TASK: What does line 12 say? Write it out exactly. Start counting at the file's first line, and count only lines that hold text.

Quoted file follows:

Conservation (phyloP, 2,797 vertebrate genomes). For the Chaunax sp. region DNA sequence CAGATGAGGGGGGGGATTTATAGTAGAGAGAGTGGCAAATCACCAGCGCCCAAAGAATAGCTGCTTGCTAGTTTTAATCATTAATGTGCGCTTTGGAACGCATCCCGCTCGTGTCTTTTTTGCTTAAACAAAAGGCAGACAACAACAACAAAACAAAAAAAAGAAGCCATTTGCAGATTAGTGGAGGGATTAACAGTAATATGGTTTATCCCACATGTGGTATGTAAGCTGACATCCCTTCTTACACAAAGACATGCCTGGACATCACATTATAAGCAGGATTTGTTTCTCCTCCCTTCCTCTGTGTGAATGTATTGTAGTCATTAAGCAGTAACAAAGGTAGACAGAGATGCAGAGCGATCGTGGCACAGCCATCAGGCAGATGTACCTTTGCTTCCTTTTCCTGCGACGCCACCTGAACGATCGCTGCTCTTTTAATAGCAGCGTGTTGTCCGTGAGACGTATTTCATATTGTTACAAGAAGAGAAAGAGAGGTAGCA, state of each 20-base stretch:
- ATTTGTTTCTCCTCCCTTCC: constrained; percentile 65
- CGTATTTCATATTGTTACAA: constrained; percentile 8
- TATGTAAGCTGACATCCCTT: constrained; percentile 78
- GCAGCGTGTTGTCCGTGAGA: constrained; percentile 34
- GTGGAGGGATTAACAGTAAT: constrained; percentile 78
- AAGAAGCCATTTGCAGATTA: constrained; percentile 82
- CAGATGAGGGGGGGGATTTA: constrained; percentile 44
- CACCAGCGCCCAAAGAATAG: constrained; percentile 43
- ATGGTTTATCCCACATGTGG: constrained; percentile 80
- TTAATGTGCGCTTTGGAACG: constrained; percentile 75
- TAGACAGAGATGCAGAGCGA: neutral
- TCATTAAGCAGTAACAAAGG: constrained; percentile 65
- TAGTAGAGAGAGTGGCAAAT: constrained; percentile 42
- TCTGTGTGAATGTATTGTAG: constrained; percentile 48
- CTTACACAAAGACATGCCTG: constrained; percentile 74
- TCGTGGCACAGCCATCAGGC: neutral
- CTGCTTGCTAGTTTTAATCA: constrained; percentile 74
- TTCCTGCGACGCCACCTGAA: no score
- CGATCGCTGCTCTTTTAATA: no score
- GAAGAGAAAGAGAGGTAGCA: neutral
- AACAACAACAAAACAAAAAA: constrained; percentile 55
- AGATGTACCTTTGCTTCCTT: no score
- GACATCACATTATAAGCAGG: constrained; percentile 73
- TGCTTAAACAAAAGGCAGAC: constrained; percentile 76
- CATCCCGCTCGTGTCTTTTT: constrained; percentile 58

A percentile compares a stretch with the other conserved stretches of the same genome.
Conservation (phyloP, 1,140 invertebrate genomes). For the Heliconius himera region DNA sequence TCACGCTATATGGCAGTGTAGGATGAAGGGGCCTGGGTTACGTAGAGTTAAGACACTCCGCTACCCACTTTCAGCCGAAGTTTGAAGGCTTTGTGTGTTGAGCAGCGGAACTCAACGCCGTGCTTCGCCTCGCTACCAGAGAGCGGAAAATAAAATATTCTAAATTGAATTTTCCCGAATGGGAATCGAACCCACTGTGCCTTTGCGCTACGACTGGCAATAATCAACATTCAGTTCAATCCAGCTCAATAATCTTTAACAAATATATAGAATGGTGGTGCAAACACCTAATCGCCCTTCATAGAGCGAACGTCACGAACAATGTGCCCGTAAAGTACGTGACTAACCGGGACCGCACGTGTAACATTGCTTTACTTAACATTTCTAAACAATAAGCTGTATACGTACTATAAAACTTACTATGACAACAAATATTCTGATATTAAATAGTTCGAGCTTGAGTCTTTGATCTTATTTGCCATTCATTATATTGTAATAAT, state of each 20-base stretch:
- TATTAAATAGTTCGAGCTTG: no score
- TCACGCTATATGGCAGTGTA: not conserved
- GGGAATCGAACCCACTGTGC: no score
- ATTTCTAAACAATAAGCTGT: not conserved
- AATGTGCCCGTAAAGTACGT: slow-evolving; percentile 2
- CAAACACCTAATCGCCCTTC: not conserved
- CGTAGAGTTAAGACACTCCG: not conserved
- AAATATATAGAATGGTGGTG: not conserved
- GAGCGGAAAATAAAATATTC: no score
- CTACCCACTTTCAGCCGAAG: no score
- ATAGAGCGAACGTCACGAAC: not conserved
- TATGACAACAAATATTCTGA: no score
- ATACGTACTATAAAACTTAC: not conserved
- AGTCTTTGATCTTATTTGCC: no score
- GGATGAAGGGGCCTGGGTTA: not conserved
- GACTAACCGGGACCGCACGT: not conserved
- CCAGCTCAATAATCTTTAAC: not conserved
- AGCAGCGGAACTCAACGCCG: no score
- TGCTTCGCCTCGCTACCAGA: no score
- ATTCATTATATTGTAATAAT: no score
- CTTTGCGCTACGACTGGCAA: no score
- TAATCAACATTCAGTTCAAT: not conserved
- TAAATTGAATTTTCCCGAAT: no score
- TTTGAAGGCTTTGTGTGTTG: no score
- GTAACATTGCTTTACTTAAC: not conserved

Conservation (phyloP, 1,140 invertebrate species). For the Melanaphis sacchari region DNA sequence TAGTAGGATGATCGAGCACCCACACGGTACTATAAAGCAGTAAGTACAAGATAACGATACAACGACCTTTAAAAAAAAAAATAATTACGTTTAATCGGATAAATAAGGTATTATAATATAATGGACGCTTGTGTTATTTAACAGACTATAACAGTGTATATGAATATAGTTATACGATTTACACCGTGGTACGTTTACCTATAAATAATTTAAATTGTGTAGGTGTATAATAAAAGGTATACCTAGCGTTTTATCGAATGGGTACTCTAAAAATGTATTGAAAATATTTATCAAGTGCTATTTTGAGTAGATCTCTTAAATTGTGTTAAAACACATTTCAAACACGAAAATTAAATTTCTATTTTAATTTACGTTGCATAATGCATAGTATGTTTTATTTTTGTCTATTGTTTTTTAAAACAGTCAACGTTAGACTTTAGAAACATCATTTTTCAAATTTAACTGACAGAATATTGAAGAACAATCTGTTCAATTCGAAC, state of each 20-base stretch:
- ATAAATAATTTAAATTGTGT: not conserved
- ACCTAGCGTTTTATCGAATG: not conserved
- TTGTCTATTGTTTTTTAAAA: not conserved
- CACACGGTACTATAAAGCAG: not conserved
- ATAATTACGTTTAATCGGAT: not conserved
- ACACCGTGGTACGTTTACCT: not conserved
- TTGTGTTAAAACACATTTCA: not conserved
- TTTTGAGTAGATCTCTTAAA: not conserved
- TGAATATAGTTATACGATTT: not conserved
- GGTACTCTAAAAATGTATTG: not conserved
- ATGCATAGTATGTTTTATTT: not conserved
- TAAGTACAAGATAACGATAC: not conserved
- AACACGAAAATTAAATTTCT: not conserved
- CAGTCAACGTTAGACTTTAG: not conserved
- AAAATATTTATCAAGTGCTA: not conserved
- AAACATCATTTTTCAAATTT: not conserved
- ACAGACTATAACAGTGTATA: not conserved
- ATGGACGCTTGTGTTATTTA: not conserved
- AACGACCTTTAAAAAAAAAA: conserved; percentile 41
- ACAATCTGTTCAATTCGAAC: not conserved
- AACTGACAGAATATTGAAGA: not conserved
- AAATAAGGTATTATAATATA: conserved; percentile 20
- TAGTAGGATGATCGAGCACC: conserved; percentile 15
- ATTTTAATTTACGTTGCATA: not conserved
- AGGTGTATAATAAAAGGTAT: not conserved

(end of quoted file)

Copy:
- TAGACAGAGATGCAGAGCGA: neutral